Storm takes ‘everything’ from family

By Nicole Daughhetee
Staff Reporter

EASLEY — Brian James carries with him the recollections of a tornado that hit Easley in 1974.
Although he was only a toddler, he vividly remembers the grey sky and swirling funnel of blackness that touched down near his family home on Lenhardt Road. James has been fearful of tornados ever since and with good reason: Each year tornadoes kill about 60 people in the U.S., but they injure about 20 times as many.
South Carolina averages approximately 12 tornados per year. The National Weather Service reports that the tornado that touched down last Tuesday, November 30, had 105 mph winds, making it an EF1 on the Enhanced Fujita Scale.
Along with his mother and fiancée, Amber Hughes, James was ready to settle in and watch a movie while rain steadily poured down outside that Tuesday night. The three of them have been staying in his mother’s single-wide trailer because James and Hughes have been renovating and making improvements to their trailer. Both trailers, along with his childhood house, are located on the family property on Lenhardt Road.
After seeing the tornado warnings on the local news, James was on high alert and checked the weather doppler on the news one last time before settling in to watch the movie.
Minutes after beginning the movie, James said he heard a loud clap of thunder and saw lightning streak through the sky.
“I kept listening for train-like sounds,” said James, “but I never heard anything like that.”
James did, however, notice that the sound of the rain had changed and was beating harder on the trailer’s metal roof. Seconds later, Hughes recalls, the trailer was being pushed back by an invisible force, and outside there were sounds of snapping wood.
Once their home started to shift under their feet, James made sure his mother and fiancée were secured under a mattress.
“Then the phone rang, and it was my neighbor. He told me that he couldn’t see my trailer,” said James. “I looked out the window, but all I could see was blackness.”
Certain that the storm had passed, James and Hughes went outside and noticed that their home was, in fact, gone. There was not much the couple could do in the darkness of that night.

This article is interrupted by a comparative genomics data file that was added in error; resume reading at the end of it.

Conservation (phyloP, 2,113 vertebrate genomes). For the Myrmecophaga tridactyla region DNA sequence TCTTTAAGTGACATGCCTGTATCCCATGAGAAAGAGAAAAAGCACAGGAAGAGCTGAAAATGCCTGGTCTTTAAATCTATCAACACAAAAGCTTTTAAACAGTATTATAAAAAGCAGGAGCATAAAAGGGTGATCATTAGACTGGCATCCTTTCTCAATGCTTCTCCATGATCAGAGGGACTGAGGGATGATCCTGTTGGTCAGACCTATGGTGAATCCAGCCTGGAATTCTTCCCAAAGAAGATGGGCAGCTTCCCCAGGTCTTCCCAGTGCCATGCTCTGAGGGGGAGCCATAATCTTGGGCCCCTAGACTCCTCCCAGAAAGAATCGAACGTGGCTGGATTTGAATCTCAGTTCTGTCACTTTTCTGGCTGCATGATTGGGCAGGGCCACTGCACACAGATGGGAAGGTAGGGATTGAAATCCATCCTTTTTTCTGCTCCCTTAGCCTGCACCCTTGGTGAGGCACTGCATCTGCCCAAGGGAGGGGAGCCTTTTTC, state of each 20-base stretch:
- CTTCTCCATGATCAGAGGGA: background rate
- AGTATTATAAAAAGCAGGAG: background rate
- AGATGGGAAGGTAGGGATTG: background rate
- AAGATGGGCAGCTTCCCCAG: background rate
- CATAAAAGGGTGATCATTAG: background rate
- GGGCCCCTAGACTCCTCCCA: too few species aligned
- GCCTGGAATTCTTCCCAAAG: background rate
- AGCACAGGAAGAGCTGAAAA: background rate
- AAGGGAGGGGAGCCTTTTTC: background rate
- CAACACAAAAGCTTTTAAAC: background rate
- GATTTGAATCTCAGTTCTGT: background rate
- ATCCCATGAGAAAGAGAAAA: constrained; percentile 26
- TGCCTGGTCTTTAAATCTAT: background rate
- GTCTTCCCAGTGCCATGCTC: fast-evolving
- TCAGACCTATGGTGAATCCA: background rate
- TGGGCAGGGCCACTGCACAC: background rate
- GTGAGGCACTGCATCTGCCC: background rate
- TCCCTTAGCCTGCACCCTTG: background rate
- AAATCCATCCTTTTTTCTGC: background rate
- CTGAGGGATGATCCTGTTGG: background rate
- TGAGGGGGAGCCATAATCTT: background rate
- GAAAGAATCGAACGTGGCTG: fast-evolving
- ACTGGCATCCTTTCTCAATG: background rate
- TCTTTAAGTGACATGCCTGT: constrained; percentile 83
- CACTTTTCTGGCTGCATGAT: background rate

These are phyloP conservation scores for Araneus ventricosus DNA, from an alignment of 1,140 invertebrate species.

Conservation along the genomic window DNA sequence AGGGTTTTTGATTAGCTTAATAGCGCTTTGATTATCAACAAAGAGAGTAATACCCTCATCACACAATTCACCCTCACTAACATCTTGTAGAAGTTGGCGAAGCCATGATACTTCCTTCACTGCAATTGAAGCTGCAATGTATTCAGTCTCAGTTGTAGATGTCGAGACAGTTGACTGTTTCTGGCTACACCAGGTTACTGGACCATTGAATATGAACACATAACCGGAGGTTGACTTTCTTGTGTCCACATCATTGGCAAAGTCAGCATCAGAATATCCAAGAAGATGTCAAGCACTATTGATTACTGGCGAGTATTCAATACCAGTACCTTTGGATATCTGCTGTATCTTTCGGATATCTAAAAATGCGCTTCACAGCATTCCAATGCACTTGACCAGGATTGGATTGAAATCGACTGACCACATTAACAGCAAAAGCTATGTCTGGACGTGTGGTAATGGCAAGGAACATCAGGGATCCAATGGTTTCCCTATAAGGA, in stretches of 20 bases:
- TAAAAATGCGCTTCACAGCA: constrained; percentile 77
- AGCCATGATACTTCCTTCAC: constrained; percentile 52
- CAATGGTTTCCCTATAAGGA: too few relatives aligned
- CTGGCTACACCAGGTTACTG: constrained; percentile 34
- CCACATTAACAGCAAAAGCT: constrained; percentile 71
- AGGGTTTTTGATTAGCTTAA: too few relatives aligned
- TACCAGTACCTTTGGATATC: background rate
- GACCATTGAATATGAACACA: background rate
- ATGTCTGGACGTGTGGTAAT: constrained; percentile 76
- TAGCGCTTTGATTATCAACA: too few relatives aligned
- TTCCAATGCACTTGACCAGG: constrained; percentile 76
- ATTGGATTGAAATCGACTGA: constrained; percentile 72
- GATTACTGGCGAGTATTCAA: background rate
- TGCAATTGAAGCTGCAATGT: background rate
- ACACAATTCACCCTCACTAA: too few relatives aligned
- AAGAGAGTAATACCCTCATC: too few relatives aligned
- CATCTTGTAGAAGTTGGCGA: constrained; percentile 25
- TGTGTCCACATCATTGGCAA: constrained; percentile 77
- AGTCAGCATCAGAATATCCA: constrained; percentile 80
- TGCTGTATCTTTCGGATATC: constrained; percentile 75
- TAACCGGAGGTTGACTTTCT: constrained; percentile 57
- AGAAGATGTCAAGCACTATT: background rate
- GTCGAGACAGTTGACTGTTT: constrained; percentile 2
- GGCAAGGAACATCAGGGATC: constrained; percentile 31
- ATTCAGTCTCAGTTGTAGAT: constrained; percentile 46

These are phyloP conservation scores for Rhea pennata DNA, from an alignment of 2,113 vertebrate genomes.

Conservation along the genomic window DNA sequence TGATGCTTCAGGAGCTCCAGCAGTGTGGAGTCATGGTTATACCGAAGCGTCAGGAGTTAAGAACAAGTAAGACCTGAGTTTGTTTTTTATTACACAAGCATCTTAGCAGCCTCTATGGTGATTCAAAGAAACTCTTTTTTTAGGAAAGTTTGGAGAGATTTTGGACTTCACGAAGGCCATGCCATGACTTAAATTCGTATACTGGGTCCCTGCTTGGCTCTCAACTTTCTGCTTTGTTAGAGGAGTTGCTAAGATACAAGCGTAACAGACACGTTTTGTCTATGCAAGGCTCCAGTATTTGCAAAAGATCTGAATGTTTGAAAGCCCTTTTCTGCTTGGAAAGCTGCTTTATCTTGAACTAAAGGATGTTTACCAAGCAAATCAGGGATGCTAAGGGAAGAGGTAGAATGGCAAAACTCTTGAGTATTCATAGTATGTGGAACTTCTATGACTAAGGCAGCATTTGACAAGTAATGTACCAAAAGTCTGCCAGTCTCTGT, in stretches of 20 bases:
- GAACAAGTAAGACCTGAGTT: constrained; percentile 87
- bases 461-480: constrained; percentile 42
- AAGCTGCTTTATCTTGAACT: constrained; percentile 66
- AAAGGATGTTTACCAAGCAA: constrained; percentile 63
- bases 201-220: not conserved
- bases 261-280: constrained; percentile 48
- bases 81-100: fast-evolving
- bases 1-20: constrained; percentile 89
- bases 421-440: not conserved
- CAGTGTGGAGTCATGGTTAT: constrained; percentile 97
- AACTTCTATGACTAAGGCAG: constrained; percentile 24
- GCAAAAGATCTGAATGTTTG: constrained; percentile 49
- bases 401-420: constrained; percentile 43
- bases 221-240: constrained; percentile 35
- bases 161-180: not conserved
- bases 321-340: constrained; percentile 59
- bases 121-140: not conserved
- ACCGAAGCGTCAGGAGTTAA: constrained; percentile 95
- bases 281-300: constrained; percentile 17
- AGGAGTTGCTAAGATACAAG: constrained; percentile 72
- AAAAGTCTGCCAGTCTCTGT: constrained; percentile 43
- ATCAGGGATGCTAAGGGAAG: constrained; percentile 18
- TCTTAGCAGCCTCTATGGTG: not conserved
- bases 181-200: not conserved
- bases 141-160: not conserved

Friends and neighbors, who called to make sure that no one had gotten hurt, offered the family a place to stay for the night. James and Hughes decided to wait for daylight to assess the extent of the damage. The next morning the couple came home to a devastating reality.
Standing alone in the middle of the family property are the cinderblock anchors upon which the home of Brian James and Amber Hughes once sat.
Lying about 30-40 yards behind those anchors is a violently mangled wreckage of metal and wood — broken pieces of chairs and other pieces of furniture are scattered all over the property.
“Everything that I have worked for over the last 37 years was destroyed in a matter of minutes,” said James.
“God was with us,” said Hughes. “It amazes me that none of us were hurt. The windows didn’t even break in the home where we were staying.”
Also amazing is the couple’s dog Bear. In a chain-link kennel, mere steps from the trailer’s cinderblock foundation, Bear weathered the storm unscathed.
“He’s really the only one who saw what happened,” James said of Bear. “He’s the one with the real story.”
Like so many others, James and Hughes have suffered financially in the wake of the nation’s troubled economy. A mason and construction worker by trade, James has struggled along with a dwindling job market, and Hughes takes care of her nieces and nephews during the day.
“We couldn’t maintain insurance on our trailer because we had to make a choice between food and insurance payments,” said James. “I would like to be able to cut up some of the trees that were uprooted and sell the firewood to earn some money, but I don’t even have my chainsaw anymore. I had to sell it to pay bills.”
Laurel Maco, a Preparedness and Response Specialist with the American Red Cross of Pickens County, responded immediately, offering the family shelter, food and some emergency funding. Various friends and neighbors have volunteered to lend a hand, however, surveying the twisted wreckage that is left of their home, James, shaking his head, said, “I don’t even know here to start.”
James and Hughes have essentially lost everything with the exception of some clothing they kept at his mother’s house, where they have been living. Their home and all of their possessions — many of which, because of the sentimental value, are irreplaceable, have been lost.
In spite of all that they’ve endured, James and Hughes remain optimistic.
“We should have been in that trailer and we weren’t,” James said. “We are thankful that no one was killed and for what we still have — each other.”
Anyone interested in helping Brian James and Amber Hughes can contact Laurel Maco at the American Red Cross at (864) 878-0131.